The GM is challenged by looking for new ways to engage a stronger character, which I think is most effectively done through both numbers and narrative. The players will hopefully feel the greater challenge their improvement brings. Leveling up, gaining new powers, improving in old ones; to me it makes my character feel stronger as he gets better at dealing with anything on a similar scale to what's been dealt with before (a couple goblins , piece of cake!), and prepares him for new opposition of higher grandeur (is that a dragon i hear?)

    All that said, and I apologize for rambling, I do think I understand what you are saying. An RPG that is purely driven by narrative does sound interesting. Tho, taking advancement out of the equation defeats the need for numbers in the first place. And I think the inherent problem with that is there would be no system of rules or standards to govern play. In other words, why print rulebooks? If anything, they would consist of ideas you can base your game on without complicating it with rules. Not that this is bad, but we already can draw from this in the form of fiction stories, movies, television series and other fantasy, and most importantly our own imagination. What I'm getting at is: there would be no need to print material for what you are proposing, assuming I understand you, because you can just make it up yourself. I think that's the glory of your idea. It's all governed by action and narration, not numbers, which is just another style of play.

    If you can find players interested in this playstyle, go for it! More power to ya. I personally think its not a bad idea. I've only really experienced class-based rpgs, and just recently started looking at skill-based rpgs in an effort to create a rule-system for an rpg idea i've been working on.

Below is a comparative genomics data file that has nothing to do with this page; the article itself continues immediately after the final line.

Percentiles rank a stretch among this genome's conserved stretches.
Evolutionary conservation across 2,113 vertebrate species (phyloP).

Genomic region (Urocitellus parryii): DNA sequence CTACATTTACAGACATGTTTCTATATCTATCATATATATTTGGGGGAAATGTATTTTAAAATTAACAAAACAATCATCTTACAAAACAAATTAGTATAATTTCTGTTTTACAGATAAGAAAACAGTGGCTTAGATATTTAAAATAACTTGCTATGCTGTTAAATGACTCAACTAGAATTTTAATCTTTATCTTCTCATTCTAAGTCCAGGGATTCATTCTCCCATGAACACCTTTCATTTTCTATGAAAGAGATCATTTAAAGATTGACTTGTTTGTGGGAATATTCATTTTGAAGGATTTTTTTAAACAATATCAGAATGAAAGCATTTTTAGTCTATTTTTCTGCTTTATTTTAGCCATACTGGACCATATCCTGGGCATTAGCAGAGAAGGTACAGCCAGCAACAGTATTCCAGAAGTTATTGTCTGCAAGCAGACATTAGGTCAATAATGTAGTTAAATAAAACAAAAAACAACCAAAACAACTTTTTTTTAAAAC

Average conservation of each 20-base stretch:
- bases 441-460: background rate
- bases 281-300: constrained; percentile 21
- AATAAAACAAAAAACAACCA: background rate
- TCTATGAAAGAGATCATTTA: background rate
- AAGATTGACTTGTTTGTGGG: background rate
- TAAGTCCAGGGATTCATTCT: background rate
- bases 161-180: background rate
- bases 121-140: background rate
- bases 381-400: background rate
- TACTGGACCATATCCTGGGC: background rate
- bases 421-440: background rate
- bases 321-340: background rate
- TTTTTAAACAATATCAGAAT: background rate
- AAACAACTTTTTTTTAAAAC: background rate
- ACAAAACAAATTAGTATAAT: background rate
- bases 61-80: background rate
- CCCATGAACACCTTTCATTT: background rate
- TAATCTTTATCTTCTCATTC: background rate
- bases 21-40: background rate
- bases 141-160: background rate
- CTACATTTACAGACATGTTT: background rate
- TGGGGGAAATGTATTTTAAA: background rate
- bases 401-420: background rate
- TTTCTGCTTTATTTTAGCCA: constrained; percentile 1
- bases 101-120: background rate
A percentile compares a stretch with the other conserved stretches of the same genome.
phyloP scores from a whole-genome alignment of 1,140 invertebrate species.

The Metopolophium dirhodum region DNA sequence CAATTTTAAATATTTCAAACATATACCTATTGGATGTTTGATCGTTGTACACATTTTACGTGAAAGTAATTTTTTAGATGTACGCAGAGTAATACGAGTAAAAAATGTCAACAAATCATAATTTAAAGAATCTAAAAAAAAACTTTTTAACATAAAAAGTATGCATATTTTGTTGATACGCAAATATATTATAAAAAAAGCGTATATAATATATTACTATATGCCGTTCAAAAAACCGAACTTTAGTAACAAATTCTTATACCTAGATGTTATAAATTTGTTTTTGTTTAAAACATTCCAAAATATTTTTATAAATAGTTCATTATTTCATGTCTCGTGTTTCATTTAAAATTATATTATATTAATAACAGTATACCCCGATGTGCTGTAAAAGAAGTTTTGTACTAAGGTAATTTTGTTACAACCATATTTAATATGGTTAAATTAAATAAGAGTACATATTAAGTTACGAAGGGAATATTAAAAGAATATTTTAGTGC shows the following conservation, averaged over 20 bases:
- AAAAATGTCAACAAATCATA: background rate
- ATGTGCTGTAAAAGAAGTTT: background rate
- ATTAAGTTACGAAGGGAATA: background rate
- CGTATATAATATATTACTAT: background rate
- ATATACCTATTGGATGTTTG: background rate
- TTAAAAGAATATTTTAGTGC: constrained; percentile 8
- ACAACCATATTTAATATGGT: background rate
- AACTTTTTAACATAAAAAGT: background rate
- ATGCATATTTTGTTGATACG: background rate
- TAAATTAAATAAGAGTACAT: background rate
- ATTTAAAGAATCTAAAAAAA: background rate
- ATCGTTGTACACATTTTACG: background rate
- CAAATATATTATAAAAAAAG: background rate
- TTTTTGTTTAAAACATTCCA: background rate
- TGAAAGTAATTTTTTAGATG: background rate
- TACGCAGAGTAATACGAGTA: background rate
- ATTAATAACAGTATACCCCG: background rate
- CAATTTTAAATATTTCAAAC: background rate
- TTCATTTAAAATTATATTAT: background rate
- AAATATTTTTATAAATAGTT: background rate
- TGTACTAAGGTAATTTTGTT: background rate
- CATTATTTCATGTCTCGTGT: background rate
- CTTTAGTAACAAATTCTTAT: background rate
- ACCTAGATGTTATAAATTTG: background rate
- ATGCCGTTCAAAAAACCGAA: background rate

Although I am just reminded of a text-based forum rpg I looked at for a while. It consisted of some base stats and traits, which were more or less arbitrary as everything you did stemmed from how well you roleplayed out your actions.
    My eyes are hardly open rereading this so sorry for any redundancies or anything I've said that doesn't make sense, lol.

  17. "[...] taking advancement out of the equation defeats the need for numbers in the first place."

    Not if the numbers relate to non-deterministic decision making, e.g., dice.

    "In other words, why print rulebooks?"

    I think that's where I ended up. All the rules started to flow into nonsense once I started to be critical of advancement. There is no need for rules and rulebooks. Books on adventures, campaigns and settings, on the other hand, become the focus.

    I don't think I could ever play a published RPG again. Once I saw them for what they were they lost my interest.

    That doesn't mean I'm not interested in Glorantha, Forgotten Realms, or the Traveller universe. In fact, I think I'm more interested in them because now I don't see them as tied to particular rules.